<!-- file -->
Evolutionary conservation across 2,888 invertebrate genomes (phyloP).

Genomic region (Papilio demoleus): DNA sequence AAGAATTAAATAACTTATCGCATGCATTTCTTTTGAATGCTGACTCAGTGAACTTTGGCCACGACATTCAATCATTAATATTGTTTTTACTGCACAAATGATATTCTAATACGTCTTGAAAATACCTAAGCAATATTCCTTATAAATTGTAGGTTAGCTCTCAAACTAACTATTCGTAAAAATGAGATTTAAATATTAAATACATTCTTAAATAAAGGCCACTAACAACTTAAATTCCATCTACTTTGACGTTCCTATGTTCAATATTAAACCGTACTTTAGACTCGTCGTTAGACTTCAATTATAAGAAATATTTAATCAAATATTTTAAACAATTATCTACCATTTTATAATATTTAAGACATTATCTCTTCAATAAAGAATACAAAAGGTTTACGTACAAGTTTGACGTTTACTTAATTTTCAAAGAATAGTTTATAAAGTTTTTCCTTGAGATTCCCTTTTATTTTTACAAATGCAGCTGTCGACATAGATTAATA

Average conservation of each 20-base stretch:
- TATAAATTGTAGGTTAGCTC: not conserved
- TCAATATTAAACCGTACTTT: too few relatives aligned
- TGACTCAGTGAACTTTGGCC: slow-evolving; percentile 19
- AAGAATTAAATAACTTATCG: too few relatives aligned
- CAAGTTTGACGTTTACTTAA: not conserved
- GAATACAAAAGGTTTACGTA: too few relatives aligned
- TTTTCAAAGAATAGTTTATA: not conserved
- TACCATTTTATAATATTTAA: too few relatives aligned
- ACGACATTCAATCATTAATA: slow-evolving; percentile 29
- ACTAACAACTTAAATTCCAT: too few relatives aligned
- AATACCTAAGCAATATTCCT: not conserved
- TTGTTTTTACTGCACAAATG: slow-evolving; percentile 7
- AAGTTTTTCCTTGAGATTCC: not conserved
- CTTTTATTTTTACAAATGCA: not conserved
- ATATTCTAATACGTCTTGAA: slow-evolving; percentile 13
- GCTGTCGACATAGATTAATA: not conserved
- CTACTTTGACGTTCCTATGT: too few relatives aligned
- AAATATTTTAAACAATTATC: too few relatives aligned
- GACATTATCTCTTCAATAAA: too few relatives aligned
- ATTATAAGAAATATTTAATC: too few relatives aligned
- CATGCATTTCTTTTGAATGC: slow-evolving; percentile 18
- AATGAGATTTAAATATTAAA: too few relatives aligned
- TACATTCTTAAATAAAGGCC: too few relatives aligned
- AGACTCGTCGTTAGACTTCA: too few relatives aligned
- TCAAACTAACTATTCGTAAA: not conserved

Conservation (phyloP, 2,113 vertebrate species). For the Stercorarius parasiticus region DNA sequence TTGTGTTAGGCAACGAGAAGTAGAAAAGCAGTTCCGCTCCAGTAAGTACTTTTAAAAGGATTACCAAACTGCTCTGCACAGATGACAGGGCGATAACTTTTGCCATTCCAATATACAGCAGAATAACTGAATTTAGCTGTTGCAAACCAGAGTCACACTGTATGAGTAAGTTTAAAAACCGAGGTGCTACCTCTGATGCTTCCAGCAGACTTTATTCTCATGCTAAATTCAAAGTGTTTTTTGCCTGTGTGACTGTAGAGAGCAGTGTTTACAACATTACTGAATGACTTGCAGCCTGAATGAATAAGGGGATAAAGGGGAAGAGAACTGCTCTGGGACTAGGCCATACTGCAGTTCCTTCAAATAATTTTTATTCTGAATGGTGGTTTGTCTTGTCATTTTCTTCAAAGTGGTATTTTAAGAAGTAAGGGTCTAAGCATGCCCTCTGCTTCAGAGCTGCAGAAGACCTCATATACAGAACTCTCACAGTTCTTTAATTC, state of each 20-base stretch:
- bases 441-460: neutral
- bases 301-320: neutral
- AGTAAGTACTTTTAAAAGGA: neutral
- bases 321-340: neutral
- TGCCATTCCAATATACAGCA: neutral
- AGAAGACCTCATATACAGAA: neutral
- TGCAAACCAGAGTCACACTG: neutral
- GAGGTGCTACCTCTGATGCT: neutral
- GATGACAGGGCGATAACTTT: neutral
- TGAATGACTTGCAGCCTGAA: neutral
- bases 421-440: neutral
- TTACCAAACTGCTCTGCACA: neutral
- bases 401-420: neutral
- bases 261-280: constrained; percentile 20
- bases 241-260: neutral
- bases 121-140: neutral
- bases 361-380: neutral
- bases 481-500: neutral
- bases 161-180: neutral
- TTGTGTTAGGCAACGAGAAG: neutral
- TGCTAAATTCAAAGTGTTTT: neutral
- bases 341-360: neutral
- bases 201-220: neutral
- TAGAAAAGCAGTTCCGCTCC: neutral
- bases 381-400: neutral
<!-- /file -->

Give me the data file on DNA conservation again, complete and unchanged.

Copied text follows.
Evolutionary conservation across 2,888 invertebrate genomes (phyloP).

Genomic region (Papilio demoleus): DNA sequence AAGAATTAAATAACTTATCGCATGCATTTCTTTTGAATGCTGACTCAGTGAACTTTGGCCACGACATTCAATCATTAATATTGTTTTTACTGCACAAATGATATTCTAATACGTCTTGAAAATACCTAAGCAATATTCCTTATAAATTGTAGGTTAGCTCTCAAACTAACTATTCGTAAAAATGAGATTTAAATATTAAATACATTCTTAAATAAAGGCCACTAACAACTTAAATTCCATCTACTTTGACGTTCCTATGTTCAATATTAAACCGTACTTTAGACTCGTCGTTAGACTTCAATTATAAGAAATATTTAATCAAATATTTTAAACAATTATCTACCATTTTATAATATTTAAGACATTATCTCTTCAATAAAGAATACAAAAGGTTTACGTACAAGTTTGACGTTTACTTAATTTTCAAAGAATAGTTTATAAAGTTTTTCCTTGAGATTCCCTTTTATTTTTACAAATGCAGCTGTCGACATAGATTAATA

Average conservation of each 20-base stretch:
- TATAAATTGTAGGTTAGCTC: not conserved
- TCAATATTAAACCGTACTTT: too few relatives aligned
- TGACTCAGTGAACTTTGGCC: slow-evolving; percentile 19
- AAGAATTAAATAACTTATCG: too few relatives aligned
- CAAGTTTGACGTTTACTTAA: not conserved
- GAATACAAAAGGTTTACGTA: too few relatives aligned
- TTTTCAAAGAATAGTTTATA: not conserved
- TACCATTTTATAATATTTAA: too few relatives aligned
- ACGACATTCAATCATTAATA: slow-evolving; percentile 29
- ACTAACAACTTAAATTCCAT: too few relatives aligned
- AATACCTAAGCAATATTCCT: not conserved
- TTGTTTTTACTGCACAAATG: slow-evolving; percentile 7
- AAGTTTTTCCTTGAGATTCC: not conserved
- CTTTTATTTTTACAAATGCA: not conserved
- ATATTCTAATACGTCTTGAA: slow-evolving; percentile 13
- GCTGTCGACATAGATTAATA: not conserved
- CTACTTTGACGTTCCTATGT: too few relatives aligned
- AAATATTTTAAACAATTATC: too few relatives aligned
- GACATTATCTCTTCAATAAA: too few relatives aligned
- ATTATAAGAAATATTTAATC: too few relatives aligned
- CATGCATTTCTTTTGAATGC: slow-evolving; percentile 18
- AATGAGATTTAAATATTAAA: too few relatives aligned
- TACATTCTTAAATAAAGGCC: too few relatives aligned
- AGACTCGTCGTTAGACTTCA: too few relatives aligned
- TCAAACTAACTATTCGTAAA: not conserved

Conservation (phyloP, 2,113 vertebrate species). For the Stercorarius parasiticus region DNA sequence TTGTGTTAGGCAACGAGAAGTAGAAAAGCAGTTCCGCTCCAGTAAGTACTTTTAAAAGGATTACCAAACTGCTCTGCACAGATGACAGGGCGATAACTTTTGCCATTCCAATATACAGCAGAATAACTGAATTTAGCTGTTGCAAACCAGAGTCACACTGTATGAGTAAGTTTAAAAACCGAGGTGCTACCTCTGATGCTTCCAGCAGACTTTATTCTCATGCTAAATTCAAAGTGTTTTTTGCCTGTGTGACTGTAGAGAGCAGTGTTTACAACATTACTGAATGACTTGCAGCCTGAATGAATAAGGGGATAAAGGGGAAGAGAACTGCTCTGGGACTAGGCCATACTGCAGTTCCTTCAAATAATTTTTATTCTGAATGGTGGTTTGTCTTGTCATTTTCTTCAAAGTGGTATTTTAAGAAGTAAGGGTCTAAGCATGCCCTCTGCTTCAGAGCTGCAGAAGACCTCATATACAGAACTCTCACAGTTCTTTAATTC, state of each 20-base stretch:
- bases 441-460: neutral
- bases 301-320: neutral
- AGTAAGTACTTTTAAAAGGA: neutral
- bases 321-340: neutral
- TGCCATTCCAATATACAGCA: neutral
- AGAAGACCTCATATACAGAA: neutral
- TGCAAACCAGAGTCACACTG: neutral
- GAGGTGCTACCTCTGATGCT: neutral
- GATGACAGGGCGATAACTTT: neutral
- TGAATGACTTGCAGCCTGAA: neutral
- bases 421-440: neutral
- TTACCAAACTGCTCTGCACA: neutral
- bases 401-420: neutral
- bases 261-280: constrained; percentile 20
- bases 241-260: neutral
- bases 121-140: neutral
- bases 361-380: neutral
- bases 481-500: neutral
- bases 161-180: neutral
- TTGTGTTAGGCAACGAGAAG: neutral
- TGCTAAATTCAAAGTGTTTT: neutral
- bases 341-360: neutral
- bases 201-220: neutral
- TAGAAAAGCAGTTCCGCTCC: neutral
- bases 381-400: neutral